Likewise, they sought input from the state's business and postsecondary education communities when they were crafting the testing program, and have encouraged them to factor the Prairie State scores into their hiring and admissions decisions, said Tom Hernandez, a spokesman for the state education department.

In addition, Mr. Hernandez said, state officials are looking into giving students a different type of "real-life incentive" to do well on the test: They're negotiating with auto-insurance companies about the possibility of offering lower rates to students who perform well on the tests.

"There are kids out there who have no use for state assessments," Mr. Hernandez said. "They are not punished for doing poorly, and so they think it doesn't matter. By combining this test with a nationally renowned and accepted college-entrance exam, you instantly add more credibility."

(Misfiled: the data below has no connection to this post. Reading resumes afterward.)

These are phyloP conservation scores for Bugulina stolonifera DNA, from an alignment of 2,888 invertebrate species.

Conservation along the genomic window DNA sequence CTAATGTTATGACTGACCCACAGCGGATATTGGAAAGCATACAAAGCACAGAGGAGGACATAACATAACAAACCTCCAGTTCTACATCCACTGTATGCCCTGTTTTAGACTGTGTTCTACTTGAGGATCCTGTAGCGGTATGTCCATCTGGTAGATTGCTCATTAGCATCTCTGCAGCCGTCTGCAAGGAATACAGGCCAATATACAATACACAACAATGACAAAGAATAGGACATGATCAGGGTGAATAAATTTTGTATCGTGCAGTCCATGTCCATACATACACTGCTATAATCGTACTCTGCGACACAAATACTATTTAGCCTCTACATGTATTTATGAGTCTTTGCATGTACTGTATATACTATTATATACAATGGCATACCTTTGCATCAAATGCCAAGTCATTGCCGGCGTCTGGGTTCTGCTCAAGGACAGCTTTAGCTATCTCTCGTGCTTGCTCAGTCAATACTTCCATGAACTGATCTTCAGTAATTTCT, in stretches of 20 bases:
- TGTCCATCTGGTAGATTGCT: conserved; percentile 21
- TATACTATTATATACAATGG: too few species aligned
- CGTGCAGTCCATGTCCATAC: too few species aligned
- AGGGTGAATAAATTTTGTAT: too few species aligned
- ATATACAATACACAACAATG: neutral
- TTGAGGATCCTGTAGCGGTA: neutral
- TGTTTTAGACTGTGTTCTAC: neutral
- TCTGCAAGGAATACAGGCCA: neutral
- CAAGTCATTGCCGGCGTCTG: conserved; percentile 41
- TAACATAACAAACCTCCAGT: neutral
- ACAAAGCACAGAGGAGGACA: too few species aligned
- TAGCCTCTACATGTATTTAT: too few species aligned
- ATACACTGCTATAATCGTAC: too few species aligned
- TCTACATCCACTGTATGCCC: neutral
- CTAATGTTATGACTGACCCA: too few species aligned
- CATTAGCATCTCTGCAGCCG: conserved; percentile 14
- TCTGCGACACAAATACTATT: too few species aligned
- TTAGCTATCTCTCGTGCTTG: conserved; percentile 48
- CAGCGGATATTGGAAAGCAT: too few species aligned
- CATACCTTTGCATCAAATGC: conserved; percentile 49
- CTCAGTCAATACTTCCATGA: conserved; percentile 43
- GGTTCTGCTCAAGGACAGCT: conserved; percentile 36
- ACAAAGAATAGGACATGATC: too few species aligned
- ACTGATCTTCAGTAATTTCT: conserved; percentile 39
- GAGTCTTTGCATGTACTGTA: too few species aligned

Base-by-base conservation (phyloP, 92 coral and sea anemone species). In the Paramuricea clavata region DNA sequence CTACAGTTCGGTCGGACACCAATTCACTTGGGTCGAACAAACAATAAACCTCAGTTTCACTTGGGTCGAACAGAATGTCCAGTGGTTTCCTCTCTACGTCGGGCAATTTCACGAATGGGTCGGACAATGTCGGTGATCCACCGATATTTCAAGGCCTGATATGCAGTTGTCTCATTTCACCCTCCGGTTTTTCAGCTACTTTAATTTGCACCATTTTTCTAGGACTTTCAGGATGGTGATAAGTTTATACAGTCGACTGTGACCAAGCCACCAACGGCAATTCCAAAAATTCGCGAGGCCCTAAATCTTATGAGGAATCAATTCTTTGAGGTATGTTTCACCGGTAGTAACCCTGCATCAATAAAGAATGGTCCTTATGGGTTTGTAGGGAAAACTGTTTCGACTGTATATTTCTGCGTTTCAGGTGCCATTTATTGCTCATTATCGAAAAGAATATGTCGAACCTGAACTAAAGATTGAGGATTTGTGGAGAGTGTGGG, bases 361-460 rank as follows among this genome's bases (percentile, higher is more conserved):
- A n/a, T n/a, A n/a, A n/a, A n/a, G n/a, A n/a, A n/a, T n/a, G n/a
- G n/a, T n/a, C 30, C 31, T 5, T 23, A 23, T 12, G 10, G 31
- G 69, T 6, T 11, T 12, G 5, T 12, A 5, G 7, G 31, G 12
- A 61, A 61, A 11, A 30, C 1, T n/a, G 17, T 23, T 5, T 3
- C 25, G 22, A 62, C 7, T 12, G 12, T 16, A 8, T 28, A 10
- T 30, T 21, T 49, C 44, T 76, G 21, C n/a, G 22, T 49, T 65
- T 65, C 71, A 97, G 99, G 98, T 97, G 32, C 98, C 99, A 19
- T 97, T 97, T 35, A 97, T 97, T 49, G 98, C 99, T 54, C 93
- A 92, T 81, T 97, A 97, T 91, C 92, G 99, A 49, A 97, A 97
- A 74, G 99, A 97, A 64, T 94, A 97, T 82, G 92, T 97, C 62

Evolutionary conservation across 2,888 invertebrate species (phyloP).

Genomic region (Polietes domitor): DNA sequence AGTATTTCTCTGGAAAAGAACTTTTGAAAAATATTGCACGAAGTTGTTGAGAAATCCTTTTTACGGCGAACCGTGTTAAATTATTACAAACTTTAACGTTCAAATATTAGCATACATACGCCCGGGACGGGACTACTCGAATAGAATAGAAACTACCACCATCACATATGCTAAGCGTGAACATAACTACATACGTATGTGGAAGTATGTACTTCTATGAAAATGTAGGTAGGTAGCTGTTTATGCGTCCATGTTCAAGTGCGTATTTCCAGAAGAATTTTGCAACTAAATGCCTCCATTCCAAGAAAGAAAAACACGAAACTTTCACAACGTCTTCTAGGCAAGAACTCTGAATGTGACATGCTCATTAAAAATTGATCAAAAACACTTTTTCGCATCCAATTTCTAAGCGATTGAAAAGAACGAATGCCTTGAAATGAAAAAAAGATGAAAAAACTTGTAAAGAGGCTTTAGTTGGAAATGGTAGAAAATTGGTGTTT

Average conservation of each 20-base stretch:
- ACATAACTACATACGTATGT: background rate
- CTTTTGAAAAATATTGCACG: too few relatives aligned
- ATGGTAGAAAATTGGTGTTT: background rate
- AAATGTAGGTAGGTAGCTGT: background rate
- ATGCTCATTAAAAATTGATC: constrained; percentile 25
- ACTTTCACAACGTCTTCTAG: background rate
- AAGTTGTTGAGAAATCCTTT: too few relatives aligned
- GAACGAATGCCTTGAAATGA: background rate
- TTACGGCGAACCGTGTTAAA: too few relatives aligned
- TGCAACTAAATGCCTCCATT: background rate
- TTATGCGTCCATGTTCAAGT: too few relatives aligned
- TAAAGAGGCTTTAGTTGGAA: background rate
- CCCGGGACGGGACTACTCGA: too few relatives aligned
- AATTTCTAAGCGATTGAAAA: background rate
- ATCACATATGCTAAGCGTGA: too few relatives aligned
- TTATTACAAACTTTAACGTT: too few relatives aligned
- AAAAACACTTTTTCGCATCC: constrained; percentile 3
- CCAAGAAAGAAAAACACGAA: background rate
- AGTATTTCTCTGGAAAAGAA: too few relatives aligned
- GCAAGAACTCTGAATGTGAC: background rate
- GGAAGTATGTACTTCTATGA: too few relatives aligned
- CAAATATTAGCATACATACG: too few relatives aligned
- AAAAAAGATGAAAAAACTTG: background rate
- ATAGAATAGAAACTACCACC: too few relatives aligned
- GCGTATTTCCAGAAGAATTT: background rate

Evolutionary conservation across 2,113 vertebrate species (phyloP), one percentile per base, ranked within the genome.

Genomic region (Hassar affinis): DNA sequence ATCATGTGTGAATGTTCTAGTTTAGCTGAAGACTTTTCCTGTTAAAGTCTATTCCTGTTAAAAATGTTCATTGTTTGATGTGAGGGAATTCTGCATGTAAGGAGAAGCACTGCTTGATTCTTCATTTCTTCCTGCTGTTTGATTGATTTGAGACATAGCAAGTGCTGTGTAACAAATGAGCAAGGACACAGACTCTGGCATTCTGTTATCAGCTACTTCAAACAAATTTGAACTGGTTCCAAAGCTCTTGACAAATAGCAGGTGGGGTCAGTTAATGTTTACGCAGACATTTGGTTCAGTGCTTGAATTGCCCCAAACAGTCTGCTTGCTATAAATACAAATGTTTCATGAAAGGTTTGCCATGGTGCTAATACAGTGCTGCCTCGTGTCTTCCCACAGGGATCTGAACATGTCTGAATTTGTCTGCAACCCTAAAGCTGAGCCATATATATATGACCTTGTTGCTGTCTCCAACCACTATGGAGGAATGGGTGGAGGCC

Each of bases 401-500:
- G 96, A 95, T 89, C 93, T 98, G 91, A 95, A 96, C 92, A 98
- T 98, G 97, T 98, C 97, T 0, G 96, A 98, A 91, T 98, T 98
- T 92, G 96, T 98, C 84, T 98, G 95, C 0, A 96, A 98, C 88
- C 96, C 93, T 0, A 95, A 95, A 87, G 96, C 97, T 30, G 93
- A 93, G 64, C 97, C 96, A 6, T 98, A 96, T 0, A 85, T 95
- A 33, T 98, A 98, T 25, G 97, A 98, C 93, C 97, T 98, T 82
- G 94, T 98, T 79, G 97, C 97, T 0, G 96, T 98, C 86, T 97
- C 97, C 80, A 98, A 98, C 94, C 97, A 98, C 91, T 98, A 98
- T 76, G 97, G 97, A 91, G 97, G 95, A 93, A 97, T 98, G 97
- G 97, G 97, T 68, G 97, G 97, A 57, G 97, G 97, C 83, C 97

'College Is for Me'

Meanwhile, in Colorado, state officials say they also hope that having all students take the test will act as something of a motivator to those 11th graders who are qualified to attend college, but hadn't previously considered it.

Forty percent of the state's students currently sit out the ACT every year, and the governor wanted to ensure that all students have every opportunity to consider college if they're qualified and interested, said Terri Rayburn, a senior education analyst for the governor.

"We think more kids will say, 'Hey, I did well on this. Maybe college is for me after all,'" Ms. Rayburn said.

But some observers questioned whether these newly required tests, along with other high-stakes state tests, could ultimately be harmful to those students who aren't interested in attending college.

The end result of asking every student to take a college-entrance exam is that vocational and other programs that aren't designed to prepare students for college will be devalued, said Monty Neill, the executive director of FairTest, a watchdog group based in Cambridge, Mass., that is critical of standardized testing.

"There's a craziness in asking everyone to do everything," Mr. Neill said. "We have people who learn in different ways all being treated alike, being told to take different tests that will, in whole or in part, fit poorly."